To the wider point of the article, Henry should not be so despondent. The jobs market regularly shifts but has always created space for new opportunities. It’s all in the name of progress; the shifts in the job market are unpleasant when they happen, but jobs always reappear in new forms.
Written by Guest Conservative Writer, Alex McQuitty
We need to destigmatize and expand vocational training to reskill – A Liberal Response
The labour market has been changing gradually for a long time. It is now rapidly trying to keep up with our recent technological advancements. Traditional ‘unskilled’ labour has been dying a slow and painful death since Thatcher’s day. However, as Henry astutely points out, the pandemic has accelerated these changes at a record pace. His call for rapid change is certainly justified.
Education is easily the best means of social mobility in our world. It can help to open up a number of doors and increase a person’s options. Therefore, expansion to education is, as Henry suggests, the only real answer. But I do not think the solution rests with the expansion of university education. Of course, if someone wants to go to university then they should be able to go, regardless of their background. However, making universities less ‘bourgeois’ and more inclusive, although unquestionably important, is not necessarily the focus of this article.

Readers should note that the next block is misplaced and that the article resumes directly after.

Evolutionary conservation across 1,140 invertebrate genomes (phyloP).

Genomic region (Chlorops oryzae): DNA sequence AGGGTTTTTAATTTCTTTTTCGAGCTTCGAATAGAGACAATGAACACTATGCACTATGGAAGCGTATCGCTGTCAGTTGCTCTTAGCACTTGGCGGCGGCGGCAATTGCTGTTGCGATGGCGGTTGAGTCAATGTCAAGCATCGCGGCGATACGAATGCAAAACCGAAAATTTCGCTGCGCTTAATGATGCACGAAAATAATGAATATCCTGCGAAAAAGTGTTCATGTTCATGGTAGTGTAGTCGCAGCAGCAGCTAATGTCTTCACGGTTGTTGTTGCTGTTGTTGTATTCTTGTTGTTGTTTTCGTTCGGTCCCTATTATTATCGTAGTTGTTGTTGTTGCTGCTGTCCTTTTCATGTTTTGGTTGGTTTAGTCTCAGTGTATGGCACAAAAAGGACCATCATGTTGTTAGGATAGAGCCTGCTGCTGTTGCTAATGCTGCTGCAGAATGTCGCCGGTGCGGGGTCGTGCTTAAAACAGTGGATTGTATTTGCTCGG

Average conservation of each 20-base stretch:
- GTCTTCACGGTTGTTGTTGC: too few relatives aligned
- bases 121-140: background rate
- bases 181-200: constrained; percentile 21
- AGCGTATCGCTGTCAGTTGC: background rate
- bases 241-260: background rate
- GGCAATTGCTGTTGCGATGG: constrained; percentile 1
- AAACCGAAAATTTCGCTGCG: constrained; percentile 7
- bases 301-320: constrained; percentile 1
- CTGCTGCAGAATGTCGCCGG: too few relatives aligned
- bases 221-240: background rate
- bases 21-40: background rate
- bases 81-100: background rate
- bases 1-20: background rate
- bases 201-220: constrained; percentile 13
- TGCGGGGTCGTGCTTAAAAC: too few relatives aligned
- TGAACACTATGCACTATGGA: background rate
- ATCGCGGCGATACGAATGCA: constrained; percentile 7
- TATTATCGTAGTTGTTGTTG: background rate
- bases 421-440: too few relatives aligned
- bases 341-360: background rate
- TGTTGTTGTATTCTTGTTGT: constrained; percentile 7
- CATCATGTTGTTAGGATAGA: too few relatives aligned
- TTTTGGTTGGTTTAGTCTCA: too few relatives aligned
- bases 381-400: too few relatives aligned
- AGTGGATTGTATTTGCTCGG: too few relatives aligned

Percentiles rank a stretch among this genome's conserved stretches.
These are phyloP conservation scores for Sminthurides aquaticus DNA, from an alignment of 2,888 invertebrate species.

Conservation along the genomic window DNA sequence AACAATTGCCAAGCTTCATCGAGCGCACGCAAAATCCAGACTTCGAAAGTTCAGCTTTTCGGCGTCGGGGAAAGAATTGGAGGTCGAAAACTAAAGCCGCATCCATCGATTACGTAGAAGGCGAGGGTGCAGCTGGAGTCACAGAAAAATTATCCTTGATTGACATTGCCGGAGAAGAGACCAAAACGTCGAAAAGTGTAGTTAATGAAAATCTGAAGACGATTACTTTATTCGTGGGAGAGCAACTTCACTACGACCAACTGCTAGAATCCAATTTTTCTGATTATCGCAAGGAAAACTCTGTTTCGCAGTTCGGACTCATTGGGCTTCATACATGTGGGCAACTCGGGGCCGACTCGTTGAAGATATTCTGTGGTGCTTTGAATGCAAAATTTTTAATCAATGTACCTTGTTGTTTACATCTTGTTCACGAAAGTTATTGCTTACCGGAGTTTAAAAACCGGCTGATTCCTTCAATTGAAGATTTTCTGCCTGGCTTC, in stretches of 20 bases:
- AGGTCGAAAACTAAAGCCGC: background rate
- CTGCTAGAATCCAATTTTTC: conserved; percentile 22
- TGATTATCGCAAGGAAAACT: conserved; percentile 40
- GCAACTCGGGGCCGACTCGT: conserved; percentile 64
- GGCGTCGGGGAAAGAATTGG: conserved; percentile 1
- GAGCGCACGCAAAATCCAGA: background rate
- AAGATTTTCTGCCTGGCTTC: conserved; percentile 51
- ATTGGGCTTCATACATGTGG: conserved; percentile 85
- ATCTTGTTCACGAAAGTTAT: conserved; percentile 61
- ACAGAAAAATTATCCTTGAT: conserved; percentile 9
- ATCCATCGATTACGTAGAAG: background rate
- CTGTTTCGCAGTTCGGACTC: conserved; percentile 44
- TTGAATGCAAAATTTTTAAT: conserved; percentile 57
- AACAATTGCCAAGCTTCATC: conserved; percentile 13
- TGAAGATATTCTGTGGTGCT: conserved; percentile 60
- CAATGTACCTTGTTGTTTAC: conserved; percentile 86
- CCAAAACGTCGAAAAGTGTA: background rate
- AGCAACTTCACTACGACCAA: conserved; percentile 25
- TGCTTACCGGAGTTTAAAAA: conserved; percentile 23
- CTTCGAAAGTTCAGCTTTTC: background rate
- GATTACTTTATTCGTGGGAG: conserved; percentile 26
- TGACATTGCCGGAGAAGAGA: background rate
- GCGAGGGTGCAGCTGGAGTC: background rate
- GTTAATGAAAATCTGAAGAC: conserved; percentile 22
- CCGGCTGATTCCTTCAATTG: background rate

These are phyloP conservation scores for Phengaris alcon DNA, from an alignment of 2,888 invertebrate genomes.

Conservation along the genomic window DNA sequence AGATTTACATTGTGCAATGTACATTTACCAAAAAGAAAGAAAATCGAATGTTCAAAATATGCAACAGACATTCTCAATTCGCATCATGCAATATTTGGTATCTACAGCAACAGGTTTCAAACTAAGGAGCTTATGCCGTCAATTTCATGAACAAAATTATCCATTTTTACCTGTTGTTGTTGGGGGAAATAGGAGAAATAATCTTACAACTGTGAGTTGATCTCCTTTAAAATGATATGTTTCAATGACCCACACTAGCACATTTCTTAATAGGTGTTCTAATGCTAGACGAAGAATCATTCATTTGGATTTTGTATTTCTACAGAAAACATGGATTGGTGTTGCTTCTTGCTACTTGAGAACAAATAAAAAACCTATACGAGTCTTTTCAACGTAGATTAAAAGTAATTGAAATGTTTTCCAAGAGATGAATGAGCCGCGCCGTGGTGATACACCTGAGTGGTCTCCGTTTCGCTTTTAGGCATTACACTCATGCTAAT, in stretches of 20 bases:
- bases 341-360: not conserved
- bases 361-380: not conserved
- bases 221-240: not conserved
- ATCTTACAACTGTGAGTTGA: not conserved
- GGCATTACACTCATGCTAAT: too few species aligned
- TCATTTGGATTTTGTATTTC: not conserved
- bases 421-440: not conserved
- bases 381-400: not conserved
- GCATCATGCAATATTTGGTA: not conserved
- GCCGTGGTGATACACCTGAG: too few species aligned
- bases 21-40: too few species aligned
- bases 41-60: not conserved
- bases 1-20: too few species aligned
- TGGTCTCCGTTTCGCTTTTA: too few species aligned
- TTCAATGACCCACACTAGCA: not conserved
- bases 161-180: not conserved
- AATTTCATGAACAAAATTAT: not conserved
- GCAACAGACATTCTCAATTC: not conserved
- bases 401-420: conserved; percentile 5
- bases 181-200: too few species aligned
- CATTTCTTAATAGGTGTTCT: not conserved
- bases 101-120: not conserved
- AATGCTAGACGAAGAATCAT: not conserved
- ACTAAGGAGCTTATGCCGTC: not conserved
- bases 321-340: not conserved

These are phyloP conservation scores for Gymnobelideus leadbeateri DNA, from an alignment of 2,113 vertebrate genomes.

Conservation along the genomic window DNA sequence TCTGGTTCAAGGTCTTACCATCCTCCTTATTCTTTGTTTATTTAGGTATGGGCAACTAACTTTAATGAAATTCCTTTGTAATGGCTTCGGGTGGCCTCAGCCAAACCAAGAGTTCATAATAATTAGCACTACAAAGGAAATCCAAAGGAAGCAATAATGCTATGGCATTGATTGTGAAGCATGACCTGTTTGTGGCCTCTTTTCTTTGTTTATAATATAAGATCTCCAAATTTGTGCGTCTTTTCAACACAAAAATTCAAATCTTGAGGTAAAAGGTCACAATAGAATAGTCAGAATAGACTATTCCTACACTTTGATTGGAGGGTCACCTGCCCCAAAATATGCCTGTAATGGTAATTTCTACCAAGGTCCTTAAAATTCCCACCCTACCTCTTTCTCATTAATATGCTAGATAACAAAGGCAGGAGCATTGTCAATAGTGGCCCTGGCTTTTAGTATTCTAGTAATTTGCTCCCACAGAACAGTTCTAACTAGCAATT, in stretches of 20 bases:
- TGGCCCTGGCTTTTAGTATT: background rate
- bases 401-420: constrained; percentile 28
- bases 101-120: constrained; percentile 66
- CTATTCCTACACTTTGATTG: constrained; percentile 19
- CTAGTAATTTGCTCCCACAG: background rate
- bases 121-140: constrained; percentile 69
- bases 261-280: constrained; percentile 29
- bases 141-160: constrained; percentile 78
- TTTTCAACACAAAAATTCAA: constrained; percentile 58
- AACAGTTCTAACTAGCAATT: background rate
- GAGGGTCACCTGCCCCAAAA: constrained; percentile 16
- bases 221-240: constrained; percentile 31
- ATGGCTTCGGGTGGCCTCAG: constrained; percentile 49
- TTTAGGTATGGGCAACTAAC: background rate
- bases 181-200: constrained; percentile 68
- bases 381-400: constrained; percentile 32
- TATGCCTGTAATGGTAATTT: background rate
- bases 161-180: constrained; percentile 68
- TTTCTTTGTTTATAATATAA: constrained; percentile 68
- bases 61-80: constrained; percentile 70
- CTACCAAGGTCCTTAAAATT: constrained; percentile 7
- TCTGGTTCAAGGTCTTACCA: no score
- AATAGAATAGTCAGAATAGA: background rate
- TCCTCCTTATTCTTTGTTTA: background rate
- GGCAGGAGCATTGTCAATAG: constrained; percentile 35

Many of the jobs currently most in-demand—including those in IT, software, and data manipulation—do not necessarily need a degree. In fact, many of the so-called graduate jobs do not really need a degree either. Yet for some reason, it is often a requirement. Thus many individuals still choose to go to university because it is seen as a necessary stepping stone for many ‘white-collar’, reputable jobs. And it’s this elitist snobbery that is preventing the expansion of vocational training.